Samsung could upset the AI and HPC markets with GPU entry | Virtual Reality
Jon Peddie Research reports that Samsung has hired Dr. Chien-Ping Lu, a former Nvidia executive who oversaw development of discrete and integrated GPUs used in Apple MacBooks as well as integrated processors before the advent of GPUs in CPUs.
Now, many mobile CPUs have integrated GPUs, or the phone itself comes with its own GPU. Qualcomm has its own line called Adreno. But Peddie doesn't think Samsung hired a heavy hitter like Lu to make mobile phone chips.
“The world can't seem to get enough GPUs for all the AI ambitions being explored,” Peddie wrote. “Samsung already has a big AI team, [and] they must certainly be eyeing this development.”
It's no accident that Nvidia's GPU technology has rocketed to the lead of the AI processor market. AI is a massively parallel process, something GPUs are born to do. GPUs are designed to do mathematical acceleration in a massively parallel method. Whereas a Xeon has 22 cores, a Nvidia Volta GPU designed for AI has thousands, all running in parallel.
GPUs are also immensely popular in high-performance and supercomputing environments. In the most recent Top500 list, more processing power came from GPUs than CPUs, almost all of that powered by Nvidia.
What about AMD?
If you are wondering why AMD isn't a player, it's not because its GPUs are poor. Quite the contrary; they can hold their own with Nvidia and have about one-third market share to Nvidia's two-thirds market share.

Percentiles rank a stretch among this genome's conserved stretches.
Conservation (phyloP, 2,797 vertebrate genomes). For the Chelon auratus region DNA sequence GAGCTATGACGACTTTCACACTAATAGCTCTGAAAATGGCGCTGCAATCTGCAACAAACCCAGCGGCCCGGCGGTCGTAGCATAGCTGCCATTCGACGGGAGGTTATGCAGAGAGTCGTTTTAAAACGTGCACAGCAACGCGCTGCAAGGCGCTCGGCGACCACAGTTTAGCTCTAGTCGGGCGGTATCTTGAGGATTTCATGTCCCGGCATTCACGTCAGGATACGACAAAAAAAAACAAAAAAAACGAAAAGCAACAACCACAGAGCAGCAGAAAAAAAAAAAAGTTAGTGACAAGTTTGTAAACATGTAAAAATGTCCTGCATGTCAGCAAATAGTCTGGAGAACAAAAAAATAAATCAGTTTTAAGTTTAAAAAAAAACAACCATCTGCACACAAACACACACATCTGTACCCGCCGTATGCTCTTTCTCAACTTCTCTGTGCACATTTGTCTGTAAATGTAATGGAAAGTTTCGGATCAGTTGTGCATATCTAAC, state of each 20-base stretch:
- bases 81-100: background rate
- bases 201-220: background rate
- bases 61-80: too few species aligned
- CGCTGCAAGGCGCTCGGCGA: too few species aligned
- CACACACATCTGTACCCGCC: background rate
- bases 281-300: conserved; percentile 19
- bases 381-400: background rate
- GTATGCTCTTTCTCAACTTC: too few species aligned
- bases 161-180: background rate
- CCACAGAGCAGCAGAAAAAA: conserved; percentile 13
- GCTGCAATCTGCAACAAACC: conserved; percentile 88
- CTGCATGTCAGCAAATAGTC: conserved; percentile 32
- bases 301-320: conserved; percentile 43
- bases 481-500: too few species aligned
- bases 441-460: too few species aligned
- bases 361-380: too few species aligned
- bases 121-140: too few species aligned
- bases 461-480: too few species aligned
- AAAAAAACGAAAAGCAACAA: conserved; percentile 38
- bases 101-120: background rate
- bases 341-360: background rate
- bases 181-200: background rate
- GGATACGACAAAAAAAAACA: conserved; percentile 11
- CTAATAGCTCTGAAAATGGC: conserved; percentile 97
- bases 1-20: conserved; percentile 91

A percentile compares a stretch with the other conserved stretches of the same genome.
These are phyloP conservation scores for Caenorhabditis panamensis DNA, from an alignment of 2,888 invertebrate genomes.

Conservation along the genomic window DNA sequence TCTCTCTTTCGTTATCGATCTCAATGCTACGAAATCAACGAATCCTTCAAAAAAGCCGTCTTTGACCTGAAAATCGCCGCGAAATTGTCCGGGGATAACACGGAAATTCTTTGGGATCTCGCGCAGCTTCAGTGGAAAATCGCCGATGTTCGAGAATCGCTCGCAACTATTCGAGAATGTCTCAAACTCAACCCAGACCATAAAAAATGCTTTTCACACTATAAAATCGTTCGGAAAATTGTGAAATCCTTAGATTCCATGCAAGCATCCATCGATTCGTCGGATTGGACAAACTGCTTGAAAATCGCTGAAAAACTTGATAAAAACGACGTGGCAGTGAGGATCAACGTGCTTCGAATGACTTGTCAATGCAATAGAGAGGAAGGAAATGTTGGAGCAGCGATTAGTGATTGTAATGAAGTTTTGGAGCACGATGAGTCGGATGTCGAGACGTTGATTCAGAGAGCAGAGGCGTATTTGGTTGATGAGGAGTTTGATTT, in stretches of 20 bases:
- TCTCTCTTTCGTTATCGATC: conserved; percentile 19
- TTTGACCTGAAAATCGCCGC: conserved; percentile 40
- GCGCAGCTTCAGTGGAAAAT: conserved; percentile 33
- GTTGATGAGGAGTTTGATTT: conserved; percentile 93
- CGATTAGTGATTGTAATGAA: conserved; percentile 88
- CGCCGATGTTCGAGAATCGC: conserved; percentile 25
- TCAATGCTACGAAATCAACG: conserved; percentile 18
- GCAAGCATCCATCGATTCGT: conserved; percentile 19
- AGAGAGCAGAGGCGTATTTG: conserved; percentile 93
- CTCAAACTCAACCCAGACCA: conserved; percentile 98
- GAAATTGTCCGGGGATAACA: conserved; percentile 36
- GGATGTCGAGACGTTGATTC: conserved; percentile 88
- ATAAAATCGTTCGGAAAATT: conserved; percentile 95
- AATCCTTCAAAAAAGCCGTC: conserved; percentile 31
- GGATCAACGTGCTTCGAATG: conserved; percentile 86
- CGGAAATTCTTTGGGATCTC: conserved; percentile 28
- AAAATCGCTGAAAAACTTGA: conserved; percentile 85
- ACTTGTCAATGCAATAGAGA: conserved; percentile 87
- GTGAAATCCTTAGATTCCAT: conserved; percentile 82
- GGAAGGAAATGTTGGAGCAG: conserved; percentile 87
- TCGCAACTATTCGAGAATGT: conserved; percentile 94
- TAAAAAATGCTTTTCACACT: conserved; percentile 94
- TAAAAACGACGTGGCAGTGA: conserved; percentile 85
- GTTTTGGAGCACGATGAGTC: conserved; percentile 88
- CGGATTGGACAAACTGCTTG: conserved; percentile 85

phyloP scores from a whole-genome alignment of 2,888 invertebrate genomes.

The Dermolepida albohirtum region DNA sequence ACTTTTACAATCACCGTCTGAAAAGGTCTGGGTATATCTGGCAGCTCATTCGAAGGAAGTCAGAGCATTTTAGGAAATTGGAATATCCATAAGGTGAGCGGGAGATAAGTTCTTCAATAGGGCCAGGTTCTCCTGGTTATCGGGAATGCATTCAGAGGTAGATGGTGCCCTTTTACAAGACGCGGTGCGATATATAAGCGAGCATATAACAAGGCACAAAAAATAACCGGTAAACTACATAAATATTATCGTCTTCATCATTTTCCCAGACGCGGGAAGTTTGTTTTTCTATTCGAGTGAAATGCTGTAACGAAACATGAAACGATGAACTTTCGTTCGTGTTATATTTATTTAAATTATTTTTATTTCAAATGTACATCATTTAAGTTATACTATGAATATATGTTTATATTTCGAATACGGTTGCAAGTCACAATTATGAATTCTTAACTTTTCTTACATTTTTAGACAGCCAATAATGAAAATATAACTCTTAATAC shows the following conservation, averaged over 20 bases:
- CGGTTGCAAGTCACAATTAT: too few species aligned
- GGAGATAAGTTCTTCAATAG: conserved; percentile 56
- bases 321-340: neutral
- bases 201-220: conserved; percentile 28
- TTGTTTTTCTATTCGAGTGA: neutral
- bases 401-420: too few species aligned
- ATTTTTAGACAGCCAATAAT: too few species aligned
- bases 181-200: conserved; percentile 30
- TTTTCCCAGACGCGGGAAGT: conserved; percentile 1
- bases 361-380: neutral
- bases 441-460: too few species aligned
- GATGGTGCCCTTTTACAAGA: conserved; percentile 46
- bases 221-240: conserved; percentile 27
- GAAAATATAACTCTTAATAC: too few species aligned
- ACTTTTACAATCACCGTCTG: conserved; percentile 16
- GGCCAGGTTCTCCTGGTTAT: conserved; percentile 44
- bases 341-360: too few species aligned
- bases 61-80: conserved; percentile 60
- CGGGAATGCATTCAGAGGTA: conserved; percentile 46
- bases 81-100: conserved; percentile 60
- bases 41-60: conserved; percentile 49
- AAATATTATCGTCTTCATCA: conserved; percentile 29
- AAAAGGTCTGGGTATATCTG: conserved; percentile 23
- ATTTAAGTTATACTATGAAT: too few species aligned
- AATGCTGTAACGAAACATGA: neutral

The problem is that AMD was in an existential fight for its life up until the last year. It made good GPUs but didn't have the resources to fight Nvidia, which has spent almost two decades seeding the market for HPC and now AI for its processors. Nvidia may look like an overnight sensation in AI, but it's been at this for a long time, while AMD was fighting to stay alive. AMD's most recent quarter was excellent; the Zen processor has turned things around for the company. But it has a long way to go against Nvidia in AI and HPC.
Resources aren't a problem for Samsung. We're talking about a company that reported $50 billion in operating profit last year.
Peddie says Samsung's GPU development teams are in Austin, Texas, and San Jose, California, and are reportedly hiring engineering teams to handle hardware, software, testing, and verification of designs.
“Simulations have indicated an even better performance than predicted, and the batch instruction processing holds the promise of significantly reducing the latency in the motion-to-photon path, and bringing low-power (consumption) [virtual reality], with fast recovery very high-resolution dynamic display capability,” he wrote.
The question then becomes what kind of infrastructure will Samsung build around the chip. It needs the ecosystem similar to Nvidia's CUDA language, and it will require a major effort to educate developers the way Nvidia has done. So, even if the chip is introduced next year, it will be years before they start showing up on the Top500 list.
Samsung isn't the only chip maker with GPU visions in its head. Intel is reportedly working on a discrete GPU for 2020 release. But they have tried twice and failed spectacularly, and the ship of state is currently without a captain. A new Intel CEO might scuttle it to focus on core competency. At least, he or she should.